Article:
Tuesday, November 13, 2007

Going Out On A Limb

I mentioned in an early post that I would write about English idiomatic expressions. I started with one on the expression, "barking up the wrong tree." Today, I would like to write about "going out on a limb."

Most idiomatic expressions work by playing with images. In the expression, "going out on a limb," the image we see is someone who is on a tree branch crawling to the end of that branch to get something. If you think about it, it's a very dangerous position for a human being to be in (who would want to crawl on a tree branch?).

Following from what the image means, we see that the expression " going out on a limb" alludes to doing something dangerous. The danger here will not likely be a physical one but more of a social or psychological one. For example, you may describe asking your boss for a pay increase as "going out on a limb." Asking for a raise is rather dangerous, if you think about it. You can get the raise or you can get fired. So, if you feel you're doing something that can be dangerous or stressful, you can say, "I'm going out on a limb."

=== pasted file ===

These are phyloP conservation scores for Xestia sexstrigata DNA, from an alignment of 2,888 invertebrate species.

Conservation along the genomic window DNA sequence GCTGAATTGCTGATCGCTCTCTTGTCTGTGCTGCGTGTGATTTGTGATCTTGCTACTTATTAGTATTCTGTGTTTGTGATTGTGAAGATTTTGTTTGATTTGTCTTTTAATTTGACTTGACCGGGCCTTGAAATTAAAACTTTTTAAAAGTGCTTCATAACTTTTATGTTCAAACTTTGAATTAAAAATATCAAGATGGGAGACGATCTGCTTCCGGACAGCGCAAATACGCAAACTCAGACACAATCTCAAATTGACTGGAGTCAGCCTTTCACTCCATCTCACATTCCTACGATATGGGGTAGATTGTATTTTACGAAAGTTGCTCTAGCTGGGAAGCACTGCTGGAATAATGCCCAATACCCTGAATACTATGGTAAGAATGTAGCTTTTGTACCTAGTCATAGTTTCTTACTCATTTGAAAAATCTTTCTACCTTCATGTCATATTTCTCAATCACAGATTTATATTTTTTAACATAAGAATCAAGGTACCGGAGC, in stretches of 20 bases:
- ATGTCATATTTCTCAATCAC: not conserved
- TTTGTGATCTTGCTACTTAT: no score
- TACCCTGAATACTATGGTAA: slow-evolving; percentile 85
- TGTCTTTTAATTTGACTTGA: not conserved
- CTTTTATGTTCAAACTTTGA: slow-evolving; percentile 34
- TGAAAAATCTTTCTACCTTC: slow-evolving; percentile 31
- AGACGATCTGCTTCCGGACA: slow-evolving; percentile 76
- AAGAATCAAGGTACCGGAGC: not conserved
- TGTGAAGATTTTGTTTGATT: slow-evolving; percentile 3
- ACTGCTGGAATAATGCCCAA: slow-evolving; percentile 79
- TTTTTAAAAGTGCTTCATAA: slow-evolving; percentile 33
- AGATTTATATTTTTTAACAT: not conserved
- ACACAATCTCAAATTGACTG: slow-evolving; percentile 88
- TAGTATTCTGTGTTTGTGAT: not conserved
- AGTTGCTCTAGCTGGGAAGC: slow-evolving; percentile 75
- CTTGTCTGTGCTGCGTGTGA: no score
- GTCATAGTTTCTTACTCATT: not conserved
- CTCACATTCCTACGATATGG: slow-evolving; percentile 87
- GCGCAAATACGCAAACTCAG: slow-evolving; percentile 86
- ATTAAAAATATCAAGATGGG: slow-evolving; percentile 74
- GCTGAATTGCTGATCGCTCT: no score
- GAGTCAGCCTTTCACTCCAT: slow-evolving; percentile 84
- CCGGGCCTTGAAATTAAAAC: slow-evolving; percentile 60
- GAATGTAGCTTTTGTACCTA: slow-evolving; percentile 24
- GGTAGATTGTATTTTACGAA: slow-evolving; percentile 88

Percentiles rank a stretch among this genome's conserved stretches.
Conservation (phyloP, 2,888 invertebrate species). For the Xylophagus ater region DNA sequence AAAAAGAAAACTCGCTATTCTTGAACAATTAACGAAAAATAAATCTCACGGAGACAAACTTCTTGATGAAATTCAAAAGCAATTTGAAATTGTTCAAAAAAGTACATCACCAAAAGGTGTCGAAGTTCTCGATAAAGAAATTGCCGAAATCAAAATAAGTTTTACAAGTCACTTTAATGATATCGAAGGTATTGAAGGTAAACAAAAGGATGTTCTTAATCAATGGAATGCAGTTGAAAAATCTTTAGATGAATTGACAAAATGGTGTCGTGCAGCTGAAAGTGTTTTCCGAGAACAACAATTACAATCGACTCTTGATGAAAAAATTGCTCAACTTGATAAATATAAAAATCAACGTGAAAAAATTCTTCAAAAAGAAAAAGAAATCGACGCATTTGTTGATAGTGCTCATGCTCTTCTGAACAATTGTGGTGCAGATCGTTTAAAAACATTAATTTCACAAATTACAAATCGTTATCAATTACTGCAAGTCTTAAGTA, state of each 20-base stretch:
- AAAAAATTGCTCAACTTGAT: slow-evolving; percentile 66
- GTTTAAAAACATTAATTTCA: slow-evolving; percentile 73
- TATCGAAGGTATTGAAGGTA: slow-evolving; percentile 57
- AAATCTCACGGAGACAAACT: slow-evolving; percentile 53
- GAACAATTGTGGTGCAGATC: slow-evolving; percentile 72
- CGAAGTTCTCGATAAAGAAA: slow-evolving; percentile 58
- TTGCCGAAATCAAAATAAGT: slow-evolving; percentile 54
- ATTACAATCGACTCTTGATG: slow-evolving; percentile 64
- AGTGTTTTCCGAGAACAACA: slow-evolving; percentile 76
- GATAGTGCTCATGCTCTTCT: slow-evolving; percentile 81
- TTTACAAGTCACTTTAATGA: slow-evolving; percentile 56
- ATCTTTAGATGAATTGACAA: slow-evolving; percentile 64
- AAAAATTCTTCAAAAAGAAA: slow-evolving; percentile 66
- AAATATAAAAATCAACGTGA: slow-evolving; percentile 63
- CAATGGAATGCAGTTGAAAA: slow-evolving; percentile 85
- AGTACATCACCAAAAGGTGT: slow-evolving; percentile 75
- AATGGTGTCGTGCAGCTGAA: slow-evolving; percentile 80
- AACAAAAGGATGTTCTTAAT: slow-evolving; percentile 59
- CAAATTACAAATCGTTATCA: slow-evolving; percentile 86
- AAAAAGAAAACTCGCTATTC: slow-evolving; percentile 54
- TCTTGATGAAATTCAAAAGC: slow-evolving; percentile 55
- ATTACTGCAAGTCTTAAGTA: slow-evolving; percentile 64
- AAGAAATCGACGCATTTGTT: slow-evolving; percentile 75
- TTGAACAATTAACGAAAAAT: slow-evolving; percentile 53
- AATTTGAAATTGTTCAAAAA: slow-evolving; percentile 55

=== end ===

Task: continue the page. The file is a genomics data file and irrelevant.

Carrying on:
By the way, work is taking me to Baguio this week. Be back Saturday. Take care!

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